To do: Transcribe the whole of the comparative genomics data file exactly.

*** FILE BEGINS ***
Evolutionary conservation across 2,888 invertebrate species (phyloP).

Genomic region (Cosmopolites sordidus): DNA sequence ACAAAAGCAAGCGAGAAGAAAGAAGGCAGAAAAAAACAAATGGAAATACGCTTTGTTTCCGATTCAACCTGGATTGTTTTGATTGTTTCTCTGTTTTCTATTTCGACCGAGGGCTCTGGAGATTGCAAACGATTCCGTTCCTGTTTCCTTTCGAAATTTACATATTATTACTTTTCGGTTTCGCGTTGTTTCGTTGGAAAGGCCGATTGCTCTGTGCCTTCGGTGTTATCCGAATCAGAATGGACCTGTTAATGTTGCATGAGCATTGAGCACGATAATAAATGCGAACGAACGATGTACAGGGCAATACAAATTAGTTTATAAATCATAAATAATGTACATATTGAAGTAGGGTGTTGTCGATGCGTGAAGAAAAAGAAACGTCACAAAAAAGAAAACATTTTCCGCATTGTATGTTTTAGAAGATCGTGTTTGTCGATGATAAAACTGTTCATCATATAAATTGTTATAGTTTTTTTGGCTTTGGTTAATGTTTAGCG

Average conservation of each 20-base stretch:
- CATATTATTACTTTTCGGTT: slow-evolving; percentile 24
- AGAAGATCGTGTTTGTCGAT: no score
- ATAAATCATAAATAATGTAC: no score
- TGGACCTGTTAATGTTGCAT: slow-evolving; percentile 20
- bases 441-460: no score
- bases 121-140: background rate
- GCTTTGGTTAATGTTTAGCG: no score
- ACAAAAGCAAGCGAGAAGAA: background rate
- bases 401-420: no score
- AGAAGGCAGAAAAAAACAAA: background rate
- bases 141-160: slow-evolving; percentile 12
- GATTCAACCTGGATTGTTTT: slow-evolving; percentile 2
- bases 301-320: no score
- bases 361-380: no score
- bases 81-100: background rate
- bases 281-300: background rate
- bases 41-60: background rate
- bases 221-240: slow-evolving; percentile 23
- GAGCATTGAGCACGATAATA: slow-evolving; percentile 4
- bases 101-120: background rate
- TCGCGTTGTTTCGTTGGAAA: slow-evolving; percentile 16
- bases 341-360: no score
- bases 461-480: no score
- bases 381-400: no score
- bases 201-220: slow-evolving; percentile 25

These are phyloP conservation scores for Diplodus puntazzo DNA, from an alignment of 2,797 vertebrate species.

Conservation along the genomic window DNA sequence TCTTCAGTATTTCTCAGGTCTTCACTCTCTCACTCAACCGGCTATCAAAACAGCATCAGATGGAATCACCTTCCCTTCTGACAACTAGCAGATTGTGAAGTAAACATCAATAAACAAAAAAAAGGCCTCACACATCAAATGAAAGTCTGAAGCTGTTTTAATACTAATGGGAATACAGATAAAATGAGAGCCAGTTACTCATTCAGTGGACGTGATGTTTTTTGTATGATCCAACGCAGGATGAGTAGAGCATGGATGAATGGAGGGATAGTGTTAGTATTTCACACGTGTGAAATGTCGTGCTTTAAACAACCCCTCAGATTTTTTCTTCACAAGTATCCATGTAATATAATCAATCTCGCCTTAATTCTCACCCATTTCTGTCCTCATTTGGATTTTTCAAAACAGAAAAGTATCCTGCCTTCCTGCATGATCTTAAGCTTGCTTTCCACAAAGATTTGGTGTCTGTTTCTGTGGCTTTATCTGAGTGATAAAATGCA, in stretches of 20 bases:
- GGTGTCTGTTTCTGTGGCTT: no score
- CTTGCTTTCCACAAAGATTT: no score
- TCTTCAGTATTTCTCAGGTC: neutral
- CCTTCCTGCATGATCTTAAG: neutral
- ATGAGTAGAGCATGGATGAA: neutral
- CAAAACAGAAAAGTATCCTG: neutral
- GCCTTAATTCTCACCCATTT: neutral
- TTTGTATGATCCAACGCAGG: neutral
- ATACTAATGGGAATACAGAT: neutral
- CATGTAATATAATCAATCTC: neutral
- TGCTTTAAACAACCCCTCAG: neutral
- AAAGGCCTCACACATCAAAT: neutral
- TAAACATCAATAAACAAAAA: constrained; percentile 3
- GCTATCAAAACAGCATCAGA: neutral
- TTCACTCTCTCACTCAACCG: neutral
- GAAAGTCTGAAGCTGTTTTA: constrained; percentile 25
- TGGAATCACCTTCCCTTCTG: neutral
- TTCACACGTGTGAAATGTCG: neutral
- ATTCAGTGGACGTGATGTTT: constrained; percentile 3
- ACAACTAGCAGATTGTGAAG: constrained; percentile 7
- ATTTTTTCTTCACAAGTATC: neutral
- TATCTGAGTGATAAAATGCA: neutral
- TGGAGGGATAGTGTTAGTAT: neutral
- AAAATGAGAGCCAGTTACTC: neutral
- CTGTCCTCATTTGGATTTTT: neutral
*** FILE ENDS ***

Evolutionary conservation across 2,888 invertebrate species (phyloP).

Genomic region (Cosmopolites sordidus): DNA sequence ACAAAAGCAAGCGAGAAGAAAGAAGGCAGAAAAAAACAAATGGAAATACGCTTTGTTTCCGATTCAACCTGGATTGTTTTGATTGTTTCTCTGTTTTCTATTTCGACCGAGGGCTCTGGAGATTGCAAACGATTCCGTTCCTGTTTCCTTTCGAAATTTACATATTATTACTTTTCGGTTTCGCGTTGTTTCGTTGGAAAGGCCGATTGCTCTGTGCCTTCGGTGTTATCCGAATCAGAATGGACCTGTTAATGTTGCATGAGCATTGAGCACGATAATAAATGCGAACGAACGATGTACAGGGCAATACAAATTAGTTTATAAATCATAAATAATGTACATATTGAAGTAGGGTGTTGTCGATGCGTGAAGAAAAAGAAACGTCACAAAAAAGAAAACATTTTCCGCATTGTATGTTTTAGAAGATCGTGTTTGTCGATGATAAAACTGTTCATCATATAAATTGTTATAGTTTTTTTGGCTTTGGTTAATGTTTAGCG

Average conservation of each 20-base stretch:
- CATATTATTACTTTTCGGTT: slow-evolving; percentile 24
- AGAAGATCGTGTTTGTCGAT: no score
- ATAAATCATAAATAATGTAC: no score
- TGGACCTGTTAATGTTGCAT: slow-evolving; percentile 20
- bases 441-460: no score
- bases 121-140: background rate
- GCTTTGGTTAATGTTTAGCG: no score
- ACAAAAGCAAGCGAGAAGAA: background rate
- bases 401-420: no score
- AGAAGGCAGAAAAAAACAAA: background rate
- bases 141-160: slow-evolving; percentile 12
- GATTCAACCTGGATTGTTTT: slow-evolving; percentile 2
- bases 301-320: no score
- bases 361-380: no score
- bases 81-100: background rate
- bases 281-300: background rate
- bases 41-60: background rate
- bases 221-240: slow-evolving; percentile 23
- GAGCATTGAGCACGATAATA: slow-evolving; percentile 4
- bases 101-120: background rate
- TCGCGTTGTTTCGTTGGAAA: slow-evolving; percentile 16
- bases 341-360: no score
- bases 461-480: no score
- bases 381-400: no score
- bases 201-220: slow-evolving; percentile 25

These are phyloP conservation scores for Diplodus puntazzo DNA, from an alignment of 2,797 vertebrate species.

Conservation along the genomic window DNA sequence TCTTCAGTATTTCTCAGGTCTTCACTCTCTCACTCAACCGGCTATCAAAACAGCATCAGATGGAATCACCTTCCCTTCTGACAACTAGCAGATTGTGAAGTAAACATCAATAAACAAAAAAAAGGCCTCACACATCAAATGAAAGTCTGAAGCTGTTTTAATACTAATGGGAATACAGATAAAATGAGAGCCAGTTACTCATTCAGTGGACGTGATGTTTTTTGTATGATCCAACGCAGGATGAGTAGAGCATGGATGAATGGAGGGATAGTGTTAGTATTTCACACGTGTGAAATGTCGTGCTTTAAACAACCCCTCAGATTTTTTCTTCACAAGTATCCATGTAATATAATCAATCTCGCCTTAATTCTCACCCATTTCTGTCCTCATTTGGATTTTTCAAAACAGAAAAGTATCCTGCCTTCCTGCATGATCTTAAGCTTGCTTTCCACAAAGATTTGGTGTCTGTTTCTGTGGCTTTATCTGAGTGATAAAATGCA, in stretches of 20 bases:
- GGTGTCTGTTTCTGTGGCTT: no score
- CTTGCTTTCCACAAAGATTT: no score
- TCTTCAGTATTTCTCAGGTC: neutral
- CCTTCCTGCATGATCTTAAG: neutral
- ATGAGTAGAGCATGGATGAA: neutral
- CAAAACAGAAAAGTATCCTG: neutral
- GCCTTAATTCTCACCCATTT: neutral
- TTTGTATGATCCAACGCAGG: neutral
- ATACTAATGGGAATACAGAT: neutral
- CATGTAATATAATCAATCTC: neutral
- TGCTTTAAACAACCCCTCAG: neutral
- AAAGGCCTCACACATCAAAT: neutral
- TAAACATCAATAAACAAAAA: constrained; percentile 3
- GCTATCAAAACAGCATCAGA: neutral
- TTCACTCTCTCACTCAACCG: neutral
- GAAAGTCTGAAGCTGTTTTA: constrained; percentile 25
- TGGAATCACCTTCCCTTCTG: neutral
- TTCACACGTGTGAAATGTCG: neutral
- ATTCAGTGGACGTGATGTTT: constrained; percentile 3
- ACAACTAGCAGATTGTGAAG: constrained; percentile 7
- ATTTTTTCTTCACAAGTATC: neutral
- TATCTGAGTGATAAAATGCA: neutral
- TGGAGGGATAGTGTTAGTAT: neutral
- AAAATGAGAGCCAGTTACTC: neutral
- CTGTCCTCATTTGGATTTTT: neutral